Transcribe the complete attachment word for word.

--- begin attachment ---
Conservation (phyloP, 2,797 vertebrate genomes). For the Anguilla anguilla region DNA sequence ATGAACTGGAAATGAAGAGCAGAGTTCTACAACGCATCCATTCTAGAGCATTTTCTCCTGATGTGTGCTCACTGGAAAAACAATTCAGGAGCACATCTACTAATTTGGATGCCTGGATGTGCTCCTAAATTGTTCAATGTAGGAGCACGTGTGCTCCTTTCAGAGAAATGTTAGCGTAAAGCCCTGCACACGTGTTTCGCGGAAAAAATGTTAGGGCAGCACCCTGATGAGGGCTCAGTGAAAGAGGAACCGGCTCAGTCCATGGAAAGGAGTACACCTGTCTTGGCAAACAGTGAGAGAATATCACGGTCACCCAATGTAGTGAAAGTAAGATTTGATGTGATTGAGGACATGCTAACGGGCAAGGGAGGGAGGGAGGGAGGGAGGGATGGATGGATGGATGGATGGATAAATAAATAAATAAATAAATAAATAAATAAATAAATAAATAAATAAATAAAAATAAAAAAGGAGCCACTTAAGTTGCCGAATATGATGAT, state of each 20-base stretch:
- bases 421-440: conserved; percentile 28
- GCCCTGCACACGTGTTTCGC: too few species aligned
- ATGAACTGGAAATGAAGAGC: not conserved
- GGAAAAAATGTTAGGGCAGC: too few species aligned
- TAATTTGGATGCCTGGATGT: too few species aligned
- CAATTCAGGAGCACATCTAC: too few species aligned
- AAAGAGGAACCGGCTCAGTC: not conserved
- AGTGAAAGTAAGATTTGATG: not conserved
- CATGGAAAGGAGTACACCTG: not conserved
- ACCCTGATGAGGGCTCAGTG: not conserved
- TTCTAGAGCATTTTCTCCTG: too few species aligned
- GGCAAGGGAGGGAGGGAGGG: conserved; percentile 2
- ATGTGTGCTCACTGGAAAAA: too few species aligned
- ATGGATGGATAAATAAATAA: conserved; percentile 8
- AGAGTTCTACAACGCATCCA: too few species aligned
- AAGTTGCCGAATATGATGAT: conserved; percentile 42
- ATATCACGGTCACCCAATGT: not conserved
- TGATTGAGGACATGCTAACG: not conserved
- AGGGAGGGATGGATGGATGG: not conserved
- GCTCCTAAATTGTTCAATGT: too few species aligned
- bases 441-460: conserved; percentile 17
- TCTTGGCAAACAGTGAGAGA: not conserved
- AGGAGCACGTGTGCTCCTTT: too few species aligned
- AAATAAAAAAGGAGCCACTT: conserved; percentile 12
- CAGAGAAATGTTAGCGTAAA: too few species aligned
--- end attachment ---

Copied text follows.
Conservation (phyloP, 2,797 vertebrate genomes). For the Anguilla anguilla region DNA sequence ATGAACTGGAAATGAAGAGCAGAGTTCTACAACGCATCCATTCTAGAGCATTTTCTCCTGATGTGTGCTCACTGGAAAAACAATTCAGGAGCACATCTACTAATTTGGATGCCTGGATGTGCTCCTAAATTGTTCAATGTAGGAGCACGTGTGCTCCTTTCAGAGAAATGTTAGCGTAAAGCCCTGCACACGTGTTTCGCGGAAAAAATGTTAGGGCAGCACCCTGATGAGGGCTCAGTGAAAGAGGAACCGGCTCAGTCCATGGAAAGGAGTACACCTGTCTTGGCAAACAGTGAGAGAATATCACGGTCACCCAATGTAGTGAAAGTAAGATTTGATGTGATTGAGGACATGCTAACGGGCAAGGGAGGGAGGGAGGGAGGGAGGGATGGATGGATGGATGGATGGATAAATAAATAAATAAATAAATAAATAAATAAATAAATAAATAAATAAATAAAAATAAAAAAGGAGCCACTTAAGTTGCCGAATATGATGAT, state of each 20-base stretch:
- bases 421-440: conserved; percentile 28
- GCCCTGCACACGTGTTTCGC: too few species aligned
- ATGAACTGGAAATGAAGAGC: not conserved
- GGAAAAAATGTTAGGGCAGC: too few species aligned
- TAATTTGGATGCCTGGATGT: too few species aligned
- CAATTCAGGAGCACATCTAC: too few species aligned
- AAAGAGGAACCGGCTCAGTC: not conserved
- AGTGAAAGTAAGATTTGATG: not conserved
- CATGGAAAGGAGTACACCTG: not conserved
- ACCCTGATGAGGGCTCAGTG: not conserved
- TTCTAGAGCATTTTCTCCTG: too few species aligned
- GGCAAGGGAGGGAGGGAGGG: conserved; percentile 2
- ATGTGTGCTCACTGGAAAAA: too few species aligned
- ATGGATGGATAAATAAATAA: conserved; percentile 8
- AGAGTTCTACAACGCATCCA: too few species aligned
- AAGTTGCCGAATATGATGAT: conserved; percentile 42
- ATATCACGGTCACCCAATGT: not conserved
- TGATTGAGGACATGCTAACG: not conserved
- AGGGAGGGATGGATGGATGG: not conserved
- GCTCCTAAATTGTTCAATGT: too few species aligned
- bases 441-460: conserved; percentile 17
- TCTTGGCAAACAGTGAGAGA: not conserved
- AGGAGCACGTGTGCTCCTTT: too few species aligned
- AAATAAAAAAGGAGCCACTT: conserved; percentile 12
- CAGAGAAATGTTAGCGTAAA: too few species aligned